Food From Fuel

Crazy idea:

What if we used hydrocarbon fuels to produce food?

How could this possibly make sense? The insight comes from noticing two things. First, the molecules which compose food items are quite similar to the molecules which compose crude oil. Second, finding new uses for oil can decrease the use of oil for energy (which would help reduce carbon emissions).

For example, here is what medium chain triglycerides (MCT’s) look like:

https://upload.wikimedia.org/wikipedia/commons/thumb/7/7c/Medium-chain_Triglyceride_Structural_Formula_V.2.svg/1200px-Medium-chain_Triglyceride_Structural_Formula_V.2.svg.png

MCT’s are a component of many foods such as coconut oil.

And this is octane, which is a key component of the “octane rating” for gasoline:

Skeletal formula of octane

Notice that the blue chains have the same number of carbons as octane.

What we need to do to convert octane in to MCT’s? My synthetic chemistry is a bit rusty, but it seems like converting octane into octanol, converting to an aldehyde, and then doing a condensation reaction with glycerol would do the trick.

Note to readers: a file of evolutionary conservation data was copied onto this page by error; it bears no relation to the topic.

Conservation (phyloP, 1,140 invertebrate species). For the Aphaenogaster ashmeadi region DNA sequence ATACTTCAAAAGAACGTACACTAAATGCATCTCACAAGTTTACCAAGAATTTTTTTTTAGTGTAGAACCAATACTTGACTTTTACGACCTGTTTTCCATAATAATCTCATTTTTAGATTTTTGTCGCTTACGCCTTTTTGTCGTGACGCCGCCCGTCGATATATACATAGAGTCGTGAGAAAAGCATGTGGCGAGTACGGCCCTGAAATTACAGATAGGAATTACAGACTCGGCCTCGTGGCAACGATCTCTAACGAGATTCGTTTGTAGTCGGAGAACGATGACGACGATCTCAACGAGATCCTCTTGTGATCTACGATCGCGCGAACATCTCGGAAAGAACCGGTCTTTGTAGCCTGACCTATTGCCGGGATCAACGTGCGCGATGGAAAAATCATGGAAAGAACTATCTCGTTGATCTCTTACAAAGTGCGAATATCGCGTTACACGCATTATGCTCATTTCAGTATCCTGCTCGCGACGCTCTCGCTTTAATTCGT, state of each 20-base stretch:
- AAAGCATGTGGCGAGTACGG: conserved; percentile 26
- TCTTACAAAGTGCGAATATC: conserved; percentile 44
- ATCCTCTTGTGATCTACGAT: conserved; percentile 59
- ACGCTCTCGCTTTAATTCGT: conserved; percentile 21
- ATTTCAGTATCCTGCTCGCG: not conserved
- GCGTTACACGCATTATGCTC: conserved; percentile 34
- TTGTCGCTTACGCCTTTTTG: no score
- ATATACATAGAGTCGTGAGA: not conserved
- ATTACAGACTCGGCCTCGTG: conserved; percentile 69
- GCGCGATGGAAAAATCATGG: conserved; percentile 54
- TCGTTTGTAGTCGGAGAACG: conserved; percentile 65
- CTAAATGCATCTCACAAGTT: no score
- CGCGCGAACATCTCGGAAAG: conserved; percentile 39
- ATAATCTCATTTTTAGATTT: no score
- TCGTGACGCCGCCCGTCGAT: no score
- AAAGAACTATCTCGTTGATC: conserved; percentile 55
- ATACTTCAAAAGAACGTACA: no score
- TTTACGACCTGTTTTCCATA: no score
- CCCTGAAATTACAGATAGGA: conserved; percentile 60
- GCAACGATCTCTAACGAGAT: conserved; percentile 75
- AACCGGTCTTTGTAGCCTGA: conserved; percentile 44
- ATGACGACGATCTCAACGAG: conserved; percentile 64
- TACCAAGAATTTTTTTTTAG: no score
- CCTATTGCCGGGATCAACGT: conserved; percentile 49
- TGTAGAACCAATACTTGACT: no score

If we could run these reactions efficiently, we could produce cheap calories from hydrocarbons such as coal and oil, thus preventing these resources from producing pollution and reducing food prices, without using much additional land, energy, or water to produce calories.

There are several caveats:

First, food is already pretty cheap, and the world is not terribly food-limited, so this process would be better as a short term solution to emergency situations where the population is at risk of starvation.

Second, the easiest food to produce with hydrocarbon fuels would be the MCT’s discussed before. Producing other macro-nutrients such as proteins or carbohydrates would be much harder. Though it is possible that we could feed these MCT’s to microorganisms which could produce carbohydrate and protein for us.

Third, this approach does not prevent carbon from eventually entering the atmosphere, since the consumed calories will eventually be exhaled as carbon dioxide. But it does reduce other aspects of pollution and slows the rate of output of carbon.

Given these considerations, this food-to-fuel pipeline seems ideal as an emergency measure used to feed a population facing temporary food shortages. For example, a country might face a sharp drop in agricultural productivity due to a nuclear attack or a crop infection. In this situation, an unprepared country would face mass starvation because it’s agriculture temporarily cannot meet the needs of its population.

To prepare for a disaster like this, governments could increase their hydrocarbon stockpiles and develop an industrial process for producing food-from-fuel. This stockpiling strategy also increases the price of fuels, thus decreasing pollution while providing insurance against famine.

I am skeptical of certain components of this plan, but it seems worthwhile to consider as part of a broader effort to develop robust, global food security.

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